My point is, if a lot of students are upset by the bathroom policy, and can't get to their classes in 4 minutes, why not try to lobby for a 5 or 6 minute passing period instead? Have your parents also request the change. Then kids have enough time to stop in the restroom if needed, the school doesn't have to modify it's hall pass policy, and teachers don't have to deal with interruptions.

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CMarie April 30, 2009


Our school is very bad about caring about the students. They think their job is to get us to the next grade, it's really upsetting. Anyway, I think that's a great idea. Our student government is useless, but I can try to get people involved.

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Ishigreensa April 30, 2009


I know this sounds terrible. but they did this when I was in school, too.
Actually, if you left the room with permission, you lost all the day's points...
So, I peed my pants six times during the first year, but after that, I learned to wait.
I dont think it is healthy to ask kids to wait like that, but kids should also be responsible. if you really did everything you should, and you just happened to need to go during class, you shouldnt lose points in class unless you are doing it all the time, and it is becomeing a class attendance problem.
That should be discussed with your teacher, your parent, and you to understand what is going on....
If you have a medical problem, your parents need to take you to see a doctor. if you are scared to go between classes because of bullies, the principal needs to put a stop to it, and if you just have an emergency in class, the teacher should understand if you are wiggling your legs and really cannot wait!

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Blurryspider May 4, 2009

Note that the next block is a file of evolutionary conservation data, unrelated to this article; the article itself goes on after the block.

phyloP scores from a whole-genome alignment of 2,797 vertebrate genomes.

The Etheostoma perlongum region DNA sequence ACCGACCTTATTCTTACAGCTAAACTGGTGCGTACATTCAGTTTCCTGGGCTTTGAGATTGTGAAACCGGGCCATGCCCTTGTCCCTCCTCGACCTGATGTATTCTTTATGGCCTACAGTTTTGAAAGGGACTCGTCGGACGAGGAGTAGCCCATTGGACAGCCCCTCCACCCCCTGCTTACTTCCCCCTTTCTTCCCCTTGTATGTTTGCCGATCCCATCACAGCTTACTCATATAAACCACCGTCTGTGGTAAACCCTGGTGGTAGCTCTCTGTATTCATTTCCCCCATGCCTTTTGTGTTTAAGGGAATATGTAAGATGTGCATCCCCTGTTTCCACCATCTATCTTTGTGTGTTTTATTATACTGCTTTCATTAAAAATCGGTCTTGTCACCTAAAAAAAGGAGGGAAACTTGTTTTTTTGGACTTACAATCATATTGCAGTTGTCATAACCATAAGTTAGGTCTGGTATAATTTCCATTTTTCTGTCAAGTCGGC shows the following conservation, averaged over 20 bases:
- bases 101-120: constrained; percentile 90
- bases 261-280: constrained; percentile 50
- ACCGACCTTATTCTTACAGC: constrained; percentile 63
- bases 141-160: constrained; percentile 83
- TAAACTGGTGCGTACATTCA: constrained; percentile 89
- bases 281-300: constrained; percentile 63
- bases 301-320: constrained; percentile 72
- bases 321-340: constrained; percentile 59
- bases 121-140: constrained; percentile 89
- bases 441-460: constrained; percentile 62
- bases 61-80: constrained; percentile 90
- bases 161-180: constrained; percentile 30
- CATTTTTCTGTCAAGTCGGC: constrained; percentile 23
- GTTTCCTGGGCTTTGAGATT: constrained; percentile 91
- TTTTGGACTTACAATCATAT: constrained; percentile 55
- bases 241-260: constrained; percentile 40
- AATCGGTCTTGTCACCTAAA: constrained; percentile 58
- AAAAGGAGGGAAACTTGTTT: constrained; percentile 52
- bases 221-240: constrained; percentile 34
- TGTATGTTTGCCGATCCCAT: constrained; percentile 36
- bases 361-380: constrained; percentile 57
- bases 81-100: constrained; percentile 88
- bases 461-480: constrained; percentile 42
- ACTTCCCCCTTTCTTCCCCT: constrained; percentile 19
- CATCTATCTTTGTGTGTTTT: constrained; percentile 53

Everyone should be allowed to use the restroom when they feel the urge. It is unhealthy to "hold it". Even if the child requested to use the restroom several times they should be allowed to. I highly doubt that the teacher is that concerned with the information that the child may be missing out on.

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bellabella May 4, 2009


Yes, I agree with you that you should be able to go.
I don't think its right to do that to anyone. I told my kids if they have to go and the teacher won't let you, they have my permission to leave the class and go, and I'll deal with the school, which I did. Its not like my kid went all the time.thats crazy

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healthy11 May 5, 2009


We all have to realize that the students here are in high school, not elementary school. It's not the same situation as when they remain in the same classroom all day; high school students usually change rooms every hour, and should be able to use the bathrooms in between, if given adequate time to get to their next classes.
The original poster said she's got two extra passes for every class for every nine weeks. If a typical high school student has 7 classes, that's 14 times in about 40 actual school days to "go" at other times than during the passing periods, or about once every 3 days a student can leave during a class. Unless a student has health issues, that seems reasonable for most teens. (High school students who sit for college entrance exams like the SAT and ACT, which last 3 hours or longer can't leave the room in mid-test; it's not unbearable. These aren't young kids anymore.)

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Blurryspider May 5, 2009


I'm wayyyyy past High School age, and when I've gotta go, I've gotta go. Sometimes it just hits you and I've had a couple of near misses. I have done the same as BellaBella, I've told my children to go ahead and leave and I would deal with the teacher. I don't condone a child being rude and blatantly disrespectful to anyone, but at the same time, teachers are humans as well, I remember plenty that were jerks when I was growing up. I wish that my mother had given me the same advice for I thought that the teacher's words were law...they are not. I hope that my children are able to utilize their own judgment and act appropriately. He who is in power is not always right.